Charity 2.0

Back in June 2015 we created a list of charities worth supporting. As it's always a good time to support organizations that are changing the world for better we're doing it again. 
Abigail Harrison (Aspiring astronaut & scientist, founder and spokesperson for The Mars Generation)

TheMarsGeneration.org which is a nonprofit setup by myself and a team of astronauts, engineers and others. The mission is to excite and educate students and adults about the importance of human space exploration and STEM education to the future of humanity.

The organisation is now in its second year of operation. It is 100% volunteer driven, has provided 10 students with financial need full paid space camp scholarships in 2016 and will do the same for summer of 2017, has over 650 Student Space Ambassadors, over 350 founding members so far and an online following of over 700,000 fans and followers. Last year we reached over 10 million people and we anticipate year two to be even bigger!

Mike Simmons (Founder and CEO of "Astronomers without Borders")

I started Astronomers Without Borders to connect people around the world through our common passion. Now we're doing a lot to advance STEM through astronomy, sharing what those of us have in developed countries with others..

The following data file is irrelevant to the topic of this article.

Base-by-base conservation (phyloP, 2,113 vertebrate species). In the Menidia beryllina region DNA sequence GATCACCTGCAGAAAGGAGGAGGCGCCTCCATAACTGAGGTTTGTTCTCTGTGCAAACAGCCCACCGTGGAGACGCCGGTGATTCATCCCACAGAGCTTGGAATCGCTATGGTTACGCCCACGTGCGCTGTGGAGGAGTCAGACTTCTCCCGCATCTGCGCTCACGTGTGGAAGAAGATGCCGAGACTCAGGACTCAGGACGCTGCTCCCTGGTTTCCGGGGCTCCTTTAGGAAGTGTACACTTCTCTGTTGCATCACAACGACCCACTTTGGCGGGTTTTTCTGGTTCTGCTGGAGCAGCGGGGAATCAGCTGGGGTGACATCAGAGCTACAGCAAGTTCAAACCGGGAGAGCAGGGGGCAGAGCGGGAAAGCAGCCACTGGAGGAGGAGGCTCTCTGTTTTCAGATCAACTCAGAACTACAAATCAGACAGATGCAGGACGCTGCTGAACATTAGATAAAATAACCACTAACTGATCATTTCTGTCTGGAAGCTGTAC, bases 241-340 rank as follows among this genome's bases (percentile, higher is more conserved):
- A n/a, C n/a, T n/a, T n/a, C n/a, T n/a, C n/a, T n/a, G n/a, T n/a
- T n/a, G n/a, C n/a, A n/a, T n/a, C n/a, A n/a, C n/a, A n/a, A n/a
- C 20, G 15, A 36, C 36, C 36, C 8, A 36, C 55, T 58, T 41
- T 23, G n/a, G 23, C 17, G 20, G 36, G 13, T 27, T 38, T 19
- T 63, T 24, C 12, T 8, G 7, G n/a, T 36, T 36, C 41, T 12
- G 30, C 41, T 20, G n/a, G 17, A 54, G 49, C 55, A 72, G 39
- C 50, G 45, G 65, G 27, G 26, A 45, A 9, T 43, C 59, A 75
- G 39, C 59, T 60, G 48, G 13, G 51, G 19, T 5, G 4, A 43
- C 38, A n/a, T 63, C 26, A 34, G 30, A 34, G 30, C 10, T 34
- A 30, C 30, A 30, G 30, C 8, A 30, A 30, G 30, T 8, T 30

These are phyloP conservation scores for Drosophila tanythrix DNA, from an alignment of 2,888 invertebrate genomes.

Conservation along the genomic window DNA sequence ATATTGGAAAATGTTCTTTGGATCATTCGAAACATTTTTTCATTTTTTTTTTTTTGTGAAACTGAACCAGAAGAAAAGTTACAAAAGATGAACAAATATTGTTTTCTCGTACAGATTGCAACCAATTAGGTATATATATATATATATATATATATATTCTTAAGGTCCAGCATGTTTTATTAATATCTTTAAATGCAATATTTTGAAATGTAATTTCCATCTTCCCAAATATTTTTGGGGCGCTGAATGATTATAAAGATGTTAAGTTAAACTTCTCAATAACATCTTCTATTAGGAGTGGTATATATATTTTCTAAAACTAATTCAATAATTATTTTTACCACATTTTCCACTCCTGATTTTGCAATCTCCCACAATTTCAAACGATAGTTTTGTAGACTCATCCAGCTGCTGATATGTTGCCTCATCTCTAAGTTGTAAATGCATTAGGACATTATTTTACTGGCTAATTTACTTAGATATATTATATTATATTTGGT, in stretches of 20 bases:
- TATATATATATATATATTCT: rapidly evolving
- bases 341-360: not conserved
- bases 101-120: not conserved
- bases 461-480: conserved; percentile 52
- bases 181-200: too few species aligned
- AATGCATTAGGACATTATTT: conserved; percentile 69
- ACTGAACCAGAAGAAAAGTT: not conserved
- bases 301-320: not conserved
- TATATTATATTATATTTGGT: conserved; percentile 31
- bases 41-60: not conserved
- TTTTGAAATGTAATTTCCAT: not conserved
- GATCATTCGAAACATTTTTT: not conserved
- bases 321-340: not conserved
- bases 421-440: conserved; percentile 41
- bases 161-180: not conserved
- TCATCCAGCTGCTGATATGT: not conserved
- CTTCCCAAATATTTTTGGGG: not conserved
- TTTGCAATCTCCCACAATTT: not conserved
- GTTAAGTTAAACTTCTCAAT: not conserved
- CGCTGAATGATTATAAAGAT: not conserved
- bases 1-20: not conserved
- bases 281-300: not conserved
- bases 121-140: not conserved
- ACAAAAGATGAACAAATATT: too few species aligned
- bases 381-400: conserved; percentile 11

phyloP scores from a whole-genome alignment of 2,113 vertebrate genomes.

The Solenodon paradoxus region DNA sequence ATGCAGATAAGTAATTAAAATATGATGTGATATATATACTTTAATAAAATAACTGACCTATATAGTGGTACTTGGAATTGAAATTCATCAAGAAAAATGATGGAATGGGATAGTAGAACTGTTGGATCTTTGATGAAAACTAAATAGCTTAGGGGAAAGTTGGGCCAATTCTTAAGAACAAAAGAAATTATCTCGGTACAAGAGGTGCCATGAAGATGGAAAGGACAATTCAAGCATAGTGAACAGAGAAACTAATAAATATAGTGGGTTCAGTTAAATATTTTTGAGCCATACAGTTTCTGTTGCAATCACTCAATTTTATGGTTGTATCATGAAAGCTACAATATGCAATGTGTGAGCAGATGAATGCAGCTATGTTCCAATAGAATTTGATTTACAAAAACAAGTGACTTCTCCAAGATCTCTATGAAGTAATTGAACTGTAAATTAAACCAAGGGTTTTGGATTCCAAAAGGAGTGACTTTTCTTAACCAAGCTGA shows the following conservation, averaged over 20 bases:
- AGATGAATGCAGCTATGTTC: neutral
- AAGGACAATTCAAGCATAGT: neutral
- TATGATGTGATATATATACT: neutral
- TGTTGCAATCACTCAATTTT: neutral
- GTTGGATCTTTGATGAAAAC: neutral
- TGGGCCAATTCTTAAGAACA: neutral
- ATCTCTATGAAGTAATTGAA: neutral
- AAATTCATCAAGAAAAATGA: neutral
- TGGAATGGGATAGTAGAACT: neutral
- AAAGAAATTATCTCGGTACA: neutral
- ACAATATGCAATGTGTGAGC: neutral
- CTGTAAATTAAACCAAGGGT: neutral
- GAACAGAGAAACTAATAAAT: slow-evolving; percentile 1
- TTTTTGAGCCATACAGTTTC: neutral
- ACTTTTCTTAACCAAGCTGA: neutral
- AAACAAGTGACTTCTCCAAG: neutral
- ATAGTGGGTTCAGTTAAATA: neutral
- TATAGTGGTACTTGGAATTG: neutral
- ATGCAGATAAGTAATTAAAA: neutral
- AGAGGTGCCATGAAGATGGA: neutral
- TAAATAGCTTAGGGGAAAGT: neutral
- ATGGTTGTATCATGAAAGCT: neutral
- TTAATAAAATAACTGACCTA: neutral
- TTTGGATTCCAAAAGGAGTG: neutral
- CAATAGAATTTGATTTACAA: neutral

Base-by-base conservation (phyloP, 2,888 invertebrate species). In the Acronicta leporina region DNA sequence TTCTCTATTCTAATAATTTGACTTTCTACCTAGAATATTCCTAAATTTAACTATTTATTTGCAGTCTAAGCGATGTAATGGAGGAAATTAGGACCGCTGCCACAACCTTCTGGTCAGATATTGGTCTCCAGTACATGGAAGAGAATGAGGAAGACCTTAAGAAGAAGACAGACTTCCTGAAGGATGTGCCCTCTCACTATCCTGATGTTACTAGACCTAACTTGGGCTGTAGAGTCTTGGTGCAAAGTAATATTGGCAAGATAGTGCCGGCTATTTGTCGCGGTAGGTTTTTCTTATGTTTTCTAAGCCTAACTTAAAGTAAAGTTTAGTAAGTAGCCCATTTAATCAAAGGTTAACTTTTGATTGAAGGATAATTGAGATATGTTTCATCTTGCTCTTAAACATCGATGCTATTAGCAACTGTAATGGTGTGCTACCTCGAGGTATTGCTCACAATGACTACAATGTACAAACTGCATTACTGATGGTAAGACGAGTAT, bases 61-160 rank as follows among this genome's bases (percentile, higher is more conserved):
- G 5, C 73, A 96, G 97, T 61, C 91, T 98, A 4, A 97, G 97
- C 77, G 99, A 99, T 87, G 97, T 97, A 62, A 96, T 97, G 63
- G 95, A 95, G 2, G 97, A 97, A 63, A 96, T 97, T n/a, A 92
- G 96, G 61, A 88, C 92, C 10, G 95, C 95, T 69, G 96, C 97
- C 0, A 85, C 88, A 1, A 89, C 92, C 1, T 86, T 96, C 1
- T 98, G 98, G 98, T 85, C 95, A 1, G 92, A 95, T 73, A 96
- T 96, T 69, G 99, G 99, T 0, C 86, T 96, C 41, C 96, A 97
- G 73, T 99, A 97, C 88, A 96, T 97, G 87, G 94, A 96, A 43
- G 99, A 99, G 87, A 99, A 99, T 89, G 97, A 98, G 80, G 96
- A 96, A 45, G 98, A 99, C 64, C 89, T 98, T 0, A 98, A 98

Morgan Rehnberg (PhD student at University of Colorado, works with Cassini to study Saturn’s rings) 

I support the Wikimedia Foundation each year because I can't imagine what I'd do for even a day without Wikipedia. Whether it's finding a quick reference for the mass of a moon or a high-resolution copy of the Hubble deep field, basically all the information I could ever want is a click or two away. It's certainly an organization with its share of faults, but I can't imagine the amount of effort it would take to start over from scratch.

Paul Carr (Space Systems engineer at NASA, podcaster, blogger, investigator)

I think there are many worthy charities. I mentioned one of them in the latest episode (64) of the Unseen Podcast: Doctors Without Borders. As for space or astronomy related charities, I have donated at various times to the SETI Institute, the Planetary Society, and the AAVSO. At the AAVSO, you can adopt the variable star of your choice for $20/year, which is a good way to help them.